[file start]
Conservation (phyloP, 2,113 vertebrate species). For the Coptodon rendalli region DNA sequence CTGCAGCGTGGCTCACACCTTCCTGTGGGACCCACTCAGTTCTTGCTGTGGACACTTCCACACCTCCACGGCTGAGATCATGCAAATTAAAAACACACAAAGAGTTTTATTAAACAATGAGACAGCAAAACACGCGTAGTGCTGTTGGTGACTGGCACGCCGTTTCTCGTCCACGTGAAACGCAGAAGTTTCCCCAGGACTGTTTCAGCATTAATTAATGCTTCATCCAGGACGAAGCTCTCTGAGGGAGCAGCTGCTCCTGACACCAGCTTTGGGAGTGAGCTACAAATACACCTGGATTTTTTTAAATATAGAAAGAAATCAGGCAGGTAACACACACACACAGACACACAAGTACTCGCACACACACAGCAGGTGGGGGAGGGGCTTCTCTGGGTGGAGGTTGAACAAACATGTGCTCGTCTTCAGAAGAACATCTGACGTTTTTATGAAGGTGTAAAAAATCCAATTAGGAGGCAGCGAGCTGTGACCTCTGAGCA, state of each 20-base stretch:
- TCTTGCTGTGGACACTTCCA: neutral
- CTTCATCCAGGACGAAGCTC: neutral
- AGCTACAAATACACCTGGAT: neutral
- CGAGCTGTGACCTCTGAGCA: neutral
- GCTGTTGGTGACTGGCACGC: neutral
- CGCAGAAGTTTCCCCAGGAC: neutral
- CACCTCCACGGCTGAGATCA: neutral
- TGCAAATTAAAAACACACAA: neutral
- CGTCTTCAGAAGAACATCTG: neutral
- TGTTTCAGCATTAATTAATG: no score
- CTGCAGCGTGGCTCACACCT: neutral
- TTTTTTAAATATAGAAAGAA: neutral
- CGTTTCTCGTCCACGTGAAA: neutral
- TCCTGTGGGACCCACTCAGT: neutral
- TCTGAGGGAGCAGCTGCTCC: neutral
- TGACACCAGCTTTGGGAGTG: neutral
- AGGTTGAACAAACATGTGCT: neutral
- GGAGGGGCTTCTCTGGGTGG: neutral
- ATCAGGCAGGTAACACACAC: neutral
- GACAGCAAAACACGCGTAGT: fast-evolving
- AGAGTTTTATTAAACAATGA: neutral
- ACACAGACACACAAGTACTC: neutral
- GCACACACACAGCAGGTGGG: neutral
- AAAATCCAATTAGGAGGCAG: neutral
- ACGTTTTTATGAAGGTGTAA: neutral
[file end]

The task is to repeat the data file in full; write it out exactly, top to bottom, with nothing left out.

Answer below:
Conservation (phyloP, 2,113 vertebrate species). For the Coptodon rendalli region DNA sequence CTGCAGCGTGGCTCACACCTTCCTGTGGGACCCACTCAGTTCTTGCTGTGGACACTTCCACACCTCCACGGCTGAGATCATGCAAATTAAAAACACACAAAGAGTTTTATTAAACAATGAGACAGCAAAACACGCGTAGTGCTGTTGGTGACTGGCACGCCGTTTCTCGTCCACGTGAAACGCAGAAGTTTCCCCAGGACTGTTTCAGCATTAATTAATGCTTCATCCAGGACGAAGCTCTCTGAGGGAGCAGCTGCTCCTGACACCAGCTTTGGGAGTGAGCTACAAATACACCTGGATTTTTTTAAATATAGAAAGAAATCAGGCAGGTAACACACACACACAGACACACAAGTACTCGCACACACACAGCAGGTGGGGGAGGGGCTTCTCTGGGTGGAGGTTGAACAAACATGTGCTCGTCTTCAGAAGAACATCTGACGTTTTTATGAAGGTGTAAAAAATCCAATTAGGAGGCAGCGAGCTGTGACCTCTGAGCA, state of each 20-base stretch:
- TCTTGCTGTGGACACTTCCA: neutral
- CTTCATCCAGGACGAAGCTC: neutral
- AGCTACAAATACACCTGGAT: neutral
- CGAGCTGTGACCTCTGAGCA: neutral
- GCTGTTGGTGACTGGCACGC: neutral
- CGCAGAAGTTTCCCCAGGAC: neutral
- CACCTCCACGGCTGAGATCA: neutral
- TGCAAATTAAAAACACACAA: neutral
- CGTCTTCAGAAGAACATCTG: neutral
- TGTTTCAGCATTAATTAATG: no score
- CTGCAGCGTGGCTCACACCT: neutral
- TTTTTTAAATATAGAAAGAA: neutral
- CGTTTCTCGTCCACGTGAAA: neutral
- TCCTGTGGGACCCACTCAGT: neutral
- TCTGAGGGAGCAGCTGCTCC: neutral
- TGACACCAGCTTTGGGAGTG: neutral
- AGGTTGAACAAACATGTGCT: neutral
- GGAGGGGCTTCTCTGGGTGG: neutral
- ATCAGGCAGGTAACACACAC: neutral
- GACAGCAAAACACGCGTAGT: fast-evolving
- AGAGTTTTATTAAACAATGA: neutral
- ACACAGACACACAAGTACTC: neutral
- GCACACACACAGCAGGTGGG: neutral
- AAAATCCAATTAGGAGGCAG: neutral
- ACGTTTTTATGAAGGTGTAA: neutral